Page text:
August 28, 2008

[Loving] Augustine

Oh happy day! Today is the feast of the great (great!) St. Augustine.
Once and for all, a short rule is laid down for you: Love, and do what you will. If you keep silence, do it out of love. If you cry out, do it out of love. If you refrain from punishing, do it out of love. Let the root of love be within. From such a root nothing but good can come
"Love, and do what you will." This is a oft quoted line of St. Augustine, and I was thinking of simply posting it today. But something stopped me, and I decided to do a quick search on its source. I've always loved this command, and loved St. Augustine more for saying it--but it needs to be properly understood, and is, too often, left to stand by itself without reference or foundation.

Taken out of context this passage can be used to cover any number of failings or sins. Sex before marriage; white lies; gluttony and drunkenness (from excess of spirit). These, and many other sins, both grave and venial, can be
"excused" by the words: "I did it out of love."

But the love Augustine is speaking of is not an excuse; it's a challenge. The quote is from his sermon on the first letter of John:
Now are you of God, little children, and have overcome him: because greater is He that is in you, than he that is in this world. They are of the world: therefore speak they of the world, and the world hears them. We are of God: he that knows God hears us; he that is not of God hears not us. From this know we the spirit of truth, and [the spirit] of error. Dearly, beloved, let us love one another: for love is of God; and every one that loves is born of God, and knows God. He that loves not knows not God; for God is love. In this was manifested the love of God in us, that God sent His only-begotten Son into this world, that we may live through Him. Herein is love, not that we loved, but that He loved us, and sent His Son to be the Atoner for our sins. Dearly beloved, if God so loved us, we ought also to love one another. (1 John 4:4-12)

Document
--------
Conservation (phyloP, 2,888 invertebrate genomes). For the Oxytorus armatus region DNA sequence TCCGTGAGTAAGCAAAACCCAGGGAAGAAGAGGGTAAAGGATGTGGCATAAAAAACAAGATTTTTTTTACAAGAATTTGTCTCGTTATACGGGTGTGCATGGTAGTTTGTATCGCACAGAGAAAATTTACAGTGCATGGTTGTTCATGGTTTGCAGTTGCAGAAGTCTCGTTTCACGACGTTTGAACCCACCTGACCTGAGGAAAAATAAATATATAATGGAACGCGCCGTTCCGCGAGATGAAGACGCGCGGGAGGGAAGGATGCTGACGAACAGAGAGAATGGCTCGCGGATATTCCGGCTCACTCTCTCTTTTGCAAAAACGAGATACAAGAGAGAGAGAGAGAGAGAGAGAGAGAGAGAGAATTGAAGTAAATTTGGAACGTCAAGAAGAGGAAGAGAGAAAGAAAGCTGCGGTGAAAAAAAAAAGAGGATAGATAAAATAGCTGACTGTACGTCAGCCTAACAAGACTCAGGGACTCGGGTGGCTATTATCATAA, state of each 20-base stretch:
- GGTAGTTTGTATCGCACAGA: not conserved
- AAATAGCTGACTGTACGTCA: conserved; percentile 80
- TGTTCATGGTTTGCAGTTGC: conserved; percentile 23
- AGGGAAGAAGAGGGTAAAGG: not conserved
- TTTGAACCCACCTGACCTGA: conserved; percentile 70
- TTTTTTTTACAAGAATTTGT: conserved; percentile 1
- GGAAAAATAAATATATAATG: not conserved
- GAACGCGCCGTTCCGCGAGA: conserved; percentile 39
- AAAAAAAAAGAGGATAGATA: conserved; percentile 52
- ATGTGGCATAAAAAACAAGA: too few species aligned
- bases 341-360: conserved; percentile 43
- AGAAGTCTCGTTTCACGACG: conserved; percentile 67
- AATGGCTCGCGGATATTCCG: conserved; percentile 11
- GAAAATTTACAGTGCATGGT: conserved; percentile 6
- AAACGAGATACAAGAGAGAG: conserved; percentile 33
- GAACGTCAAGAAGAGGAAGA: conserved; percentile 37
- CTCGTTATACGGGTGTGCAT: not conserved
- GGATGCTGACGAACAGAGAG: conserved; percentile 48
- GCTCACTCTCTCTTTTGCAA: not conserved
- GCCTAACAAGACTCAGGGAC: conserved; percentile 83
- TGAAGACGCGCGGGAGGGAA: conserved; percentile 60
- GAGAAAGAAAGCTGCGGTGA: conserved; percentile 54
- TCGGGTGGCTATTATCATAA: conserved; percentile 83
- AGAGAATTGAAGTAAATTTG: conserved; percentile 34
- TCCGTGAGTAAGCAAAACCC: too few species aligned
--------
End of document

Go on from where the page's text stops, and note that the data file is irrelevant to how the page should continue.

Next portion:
In the light of this passage, "Love, and do what you will." takes on new gravity. In fact, Augustine is saying that sometimes hard things are done out of love. The original passage begins:
[T]he deeds of men are only discerned by the root of charity. For many things may be done that have a good appearance, and yet proceed not from the root of charity. For thorns also have flowers: some actions truly seem rough, seem savage; howbeit they are done for discipline at the bidding of charity.

If "love" is our excuse, no good will come of it. If we choose loves, good in their own right, but lesser than the love of Christ to guide our actions, nothing good can come from them. Only when true Christ-like charity is at the root of our actions can we will rightly, and do well.

So, love. And, do what you will.


  1. I get that the maxim is paradoxical, but at the same time, I've never heard of anybody use this exact phrase as an excuse to do anything wrong. Is it just me?

  2. No: i don't mean an excuse to do anything wrong. But taken out of context it can sum up that common excuse: "I did it out of love"

    The question is, what kind of love? Take the example of extra-marital sex: one may truly and deeply love another outside of marriage. But in the sacrament of marriage the two "become one flesh". Only now is consummation of that love appropriate, because sex is a physical manifestation of the love and union of the sacrament.

    I guess all I am saying is that love of God (not just "love') must be at the root of all that we do. All other loves justly flow from this, and make our actions graces.